When Santa Came to Town – A Mid Century Christmas

December 23, 2019

This shot from 1959 captured Bruce Raymond at work inside Van’s Drugs. We can’t tell if there’s a Rexall sale in progress.
Cart Morton, the perennial Marion business owner, pours a cup of coffee during a 1960’s Christmas open house at the new Village Shoppe, on the banks of the Middle Branch River. Today it is Smitty’s.

By Julie Traynor

Kids all over knew when a turkey hit the table it wouldn’t be long until Santa arrived in Marion, Michigan. The signs appeared everywhere. Christmas décor and kid tempting gifts like Tonka trucks and dolls hit the windows of the Ben Franklin, Sible’s and Morton’s. The excitement grew when a North Pole mailbox, just for your Santa letter appeared, strapped to a light post somewhere along Main Street.  There was no doubt that Christmas was near. Finally, Santa began to roll into town on a fire engine on Saturday afternoons.

What really made thoughts of sugar plums dance in our heads was when Neil VanDeWarker closed down the soda fountain at Van’s Drugs and used the long counter space to display more of the items found in the Rexall Christmas sale book.

Everyone with a Marion address, and even beyond, got the mini catalogue or read about it in the Press. A shopper could find everything from stationary (folks really wrote letters and was a popular gift) to electric fry pans at the Rexall sale. VanDeWarker packed a colossal inventory in his rather small store (now Friend’s Thrift Store). There was something for all your gift-giving needs. Many were sad that the trade-off was that there would be no ice cream sundaes, floats, or fountain Cokes until the next year.

Another sign of the impending holiday was when a large and real Christmas tree appeared in Flemming’s Clothing’s main front window. The smile on the face of the lady mannequin who lived in the window seemed just a bit brighter during the Christmas season. The real Christmas tree, decked out in bubble lights and large ornaments, took our holiday anticipation up a notch.

The Ben Franklin was a shopping wonderland, its magic aisles filled to overflowing with all kinds of seasonal treats for Christmas from decor and gifts to treats from the candy counter. Old ‘Ben’, and Harold and Virginia Hoekwater gave Marionites a great place to shop at home. And they did.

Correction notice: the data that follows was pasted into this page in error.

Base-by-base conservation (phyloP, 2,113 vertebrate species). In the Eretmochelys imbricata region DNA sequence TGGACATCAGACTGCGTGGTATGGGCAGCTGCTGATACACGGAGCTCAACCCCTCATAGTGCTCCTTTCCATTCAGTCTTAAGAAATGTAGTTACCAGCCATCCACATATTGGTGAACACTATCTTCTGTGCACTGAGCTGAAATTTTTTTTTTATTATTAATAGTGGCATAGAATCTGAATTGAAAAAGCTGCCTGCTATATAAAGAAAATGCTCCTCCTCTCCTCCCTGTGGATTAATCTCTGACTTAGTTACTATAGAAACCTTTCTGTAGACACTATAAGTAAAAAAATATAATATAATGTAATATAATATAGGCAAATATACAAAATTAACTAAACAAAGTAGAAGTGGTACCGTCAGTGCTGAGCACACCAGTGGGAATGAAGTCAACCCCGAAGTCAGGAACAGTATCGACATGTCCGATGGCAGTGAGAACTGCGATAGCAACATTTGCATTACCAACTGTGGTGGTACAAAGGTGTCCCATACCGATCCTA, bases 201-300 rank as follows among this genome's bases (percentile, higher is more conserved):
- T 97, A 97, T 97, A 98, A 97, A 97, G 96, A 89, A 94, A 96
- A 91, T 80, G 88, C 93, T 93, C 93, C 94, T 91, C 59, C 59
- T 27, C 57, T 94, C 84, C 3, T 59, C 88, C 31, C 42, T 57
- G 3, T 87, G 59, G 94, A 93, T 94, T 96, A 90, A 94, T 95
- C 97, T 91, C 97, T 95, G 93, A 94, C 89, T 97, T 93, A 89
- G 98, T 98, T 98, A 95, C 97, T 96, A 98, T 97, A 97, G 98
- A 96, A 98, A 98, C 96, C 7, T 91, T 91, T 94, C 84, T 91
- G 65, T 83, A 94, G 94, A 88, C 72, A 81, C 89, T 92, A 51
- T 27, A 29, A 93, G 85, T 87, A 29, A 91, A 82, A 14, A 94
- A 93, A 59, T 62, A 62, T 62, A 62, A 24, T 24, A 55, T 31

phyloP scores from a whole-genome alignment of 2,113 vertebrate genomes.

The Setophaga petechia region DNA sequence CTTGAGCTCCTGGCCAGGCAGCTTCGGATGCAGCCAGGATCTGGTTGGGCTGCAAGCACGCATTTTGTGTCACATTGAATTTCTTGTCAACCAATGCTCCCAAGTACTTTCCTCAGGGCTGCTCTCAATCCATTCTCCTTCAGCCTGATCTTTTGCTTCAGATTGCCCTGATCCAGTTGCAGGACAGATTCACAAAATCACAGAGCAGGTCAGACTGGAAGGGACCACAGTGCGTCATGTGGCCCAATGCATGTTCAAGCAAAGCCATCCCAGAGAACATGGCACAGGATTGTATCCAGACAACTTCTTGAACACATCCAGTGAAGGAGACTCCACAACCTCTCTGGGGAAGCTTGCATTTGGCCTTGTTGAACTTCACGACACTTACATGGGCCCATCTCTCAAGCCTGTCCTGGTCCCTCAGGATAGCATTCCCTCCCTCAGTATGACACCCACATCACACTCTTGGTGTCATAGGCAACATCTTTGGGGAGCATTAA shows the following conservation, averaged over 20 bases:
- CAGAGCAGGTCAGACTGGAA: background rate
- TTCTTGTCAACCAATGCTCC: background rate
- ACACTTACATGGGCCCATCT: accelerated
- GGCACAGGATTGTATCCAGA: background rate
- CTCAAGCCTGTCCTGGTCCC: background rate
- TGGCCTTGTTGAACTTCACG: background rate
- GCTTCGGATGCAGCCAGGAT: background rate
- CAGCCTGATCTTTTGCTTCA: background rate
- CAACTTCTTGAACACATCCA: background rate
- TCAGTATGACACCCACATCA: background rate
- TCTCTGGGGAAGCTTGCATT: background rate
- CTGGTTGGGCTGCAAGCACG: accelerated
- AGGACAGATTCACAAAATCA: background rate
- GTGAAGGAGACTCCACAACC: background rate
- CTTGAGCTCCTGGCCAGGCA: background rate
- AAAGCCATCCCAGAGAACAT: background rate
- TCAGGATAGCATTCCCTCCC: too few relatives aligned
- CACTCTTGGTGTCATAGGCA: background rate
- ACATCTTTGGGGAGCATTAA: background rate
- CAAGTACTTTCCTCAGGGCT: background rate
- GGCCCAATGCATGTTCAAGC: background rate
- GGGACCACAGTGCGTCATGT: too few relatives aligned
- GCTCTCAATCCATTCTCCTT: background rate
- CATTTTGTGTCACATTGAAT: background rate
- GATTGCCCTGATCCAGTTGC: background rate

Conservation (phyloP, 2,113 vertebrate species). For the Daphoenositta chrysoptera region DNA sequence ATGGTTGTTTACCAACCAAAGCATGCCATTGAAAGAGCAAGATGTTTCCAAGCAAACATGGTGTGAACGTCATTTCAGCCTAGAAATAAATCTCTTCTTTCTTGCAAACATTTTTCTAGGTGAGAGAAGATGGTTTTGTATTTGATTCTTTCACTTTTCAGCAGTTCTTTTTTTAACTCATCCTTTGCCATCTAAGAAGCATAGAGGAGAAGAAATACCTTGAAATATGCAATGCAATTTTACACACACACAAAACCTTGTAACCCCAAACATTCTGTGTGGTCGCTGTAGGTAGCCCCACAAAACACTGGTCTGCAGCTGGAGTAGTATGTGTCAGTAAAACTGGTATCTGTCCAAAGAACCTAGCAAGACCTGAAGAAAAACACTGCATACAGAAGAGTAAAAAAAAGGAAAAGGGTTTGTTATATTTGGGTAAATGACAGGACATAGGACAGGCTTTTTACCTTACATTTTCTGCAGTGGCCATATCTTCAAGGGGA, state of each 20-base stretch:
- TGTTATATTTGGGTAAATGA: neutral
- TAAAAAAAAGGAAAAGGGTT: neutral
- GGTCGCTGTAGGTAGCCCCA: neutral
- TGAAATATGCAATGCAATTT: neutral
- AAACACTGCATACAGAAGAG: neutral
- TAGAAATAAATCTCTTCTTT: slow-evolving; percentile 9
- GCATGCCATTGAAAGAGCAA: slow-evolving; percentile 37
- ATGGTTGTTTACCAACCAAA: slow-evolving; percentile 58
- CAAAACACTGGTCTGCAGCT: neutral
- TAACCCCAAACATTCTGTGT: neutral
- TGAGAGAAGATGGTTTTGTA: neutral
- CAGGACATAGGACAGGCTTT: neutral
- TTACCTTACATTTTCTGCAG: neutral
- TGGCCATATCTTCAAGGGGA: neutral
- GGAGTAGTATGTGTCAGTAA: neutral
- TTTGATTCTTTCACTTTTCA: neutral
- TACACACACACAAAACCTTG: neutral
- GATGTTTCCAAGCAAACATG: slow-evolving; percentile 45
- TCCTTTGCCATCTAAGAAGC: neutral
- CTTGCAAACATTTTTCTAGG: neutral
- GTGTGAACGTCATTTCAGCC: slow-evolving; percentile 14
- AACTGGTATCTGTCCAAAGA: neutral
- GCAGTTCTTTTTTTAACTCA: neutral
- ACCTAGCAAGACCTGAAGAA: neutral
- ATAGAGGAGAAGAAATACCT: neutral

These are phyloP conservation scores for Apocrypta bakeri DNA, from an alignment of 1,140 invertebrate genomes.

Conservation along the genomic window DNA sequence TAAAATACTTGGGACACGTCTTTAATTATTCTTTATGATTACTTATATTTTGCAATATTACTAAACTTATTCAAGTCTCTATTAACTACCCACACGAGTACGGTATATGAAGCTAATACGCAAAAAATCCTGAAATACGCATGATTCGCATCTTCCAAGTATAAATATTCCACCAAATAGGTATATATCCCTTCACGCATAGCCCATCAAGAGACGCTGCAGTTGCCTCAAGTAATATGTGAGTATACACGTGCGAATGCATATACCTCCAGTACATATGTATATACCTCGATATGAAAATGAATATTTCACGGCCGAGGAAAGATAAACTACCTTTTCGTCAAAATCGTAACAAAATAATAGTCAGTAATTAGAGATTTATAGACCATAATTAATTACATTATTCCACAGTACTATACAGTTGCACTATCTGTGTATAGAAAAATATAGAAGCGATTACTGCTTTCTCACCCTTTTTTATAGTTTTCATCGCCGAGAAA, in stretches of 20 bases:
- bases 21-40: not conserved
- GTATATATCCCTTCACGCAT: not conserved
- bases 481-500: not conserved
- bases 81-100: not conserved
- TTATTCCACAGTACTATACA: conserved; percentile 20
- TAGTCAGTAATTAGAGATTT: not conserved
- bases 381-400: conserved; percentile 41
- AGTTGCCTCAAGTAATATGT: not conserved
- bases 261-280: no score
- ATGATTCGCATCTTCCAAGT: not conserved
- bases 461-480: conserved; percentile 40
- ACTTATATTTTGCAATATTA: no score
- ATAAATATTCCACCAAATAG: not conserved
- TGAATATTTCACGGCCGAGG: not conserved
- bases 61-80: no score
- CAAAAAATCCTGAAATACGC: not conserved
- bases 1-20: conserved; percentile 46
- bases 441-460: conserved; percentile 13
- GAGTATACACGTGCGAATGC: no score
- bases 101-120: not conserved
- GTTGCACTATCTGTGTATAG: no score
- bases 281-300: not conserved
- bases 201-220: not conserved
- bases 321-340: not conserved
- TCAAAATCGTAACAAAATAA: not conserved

Farther east on Main Street, at the corner of Pickard, next to the Bowl and just before the Cadillac State Bank, was the old and imposing two-story, tin covered, double store building which was Morton’s Marion Hardware Co. This business was a hardware store, with oh so much more. They carried all of the nuts, bolts, and galvanized pails, tools, fishing poles and hunting equipment to prove it.

But wait! There’s more, as the ad man says.

Half of the Morton Hardware business was hardware, sporting goods and appliances. The other half of the ample building, constructed in 1902, was Morton’s fine gift room, a magic wonder packed beyond what seemed possible with a vast and assorted quantity of household and decorator ‘stuff’. Jewelry, fine china, Benko glass, vacuum cleaners and flip-top trash containers, and everything in between, could be found at Morton’s. In fact, Morton’s was named ‘a hidden gem of the Midwest’ in a regional magazine spotlighting such things.

Herman Dennis’ Marion Radio and Electric lured kids of all ages to their window with the latest models of Zenith radios, televisions, record players, refrigerators and freezers. A new television was a big deal, and often a family gift. A portable, pocket, transistor radio was a hot item and, of course, a big deal teen gift. Kids of a certain age will still recall the magic of that personal radio, which came with earphones.

On Christmas morning wherever they may be across this vast globe, old Marion kids will wake to the special joy of Christmas. And for a fleeting moment, they will likely wonder how the day dawned and when Santa arrived in Marion Land.  

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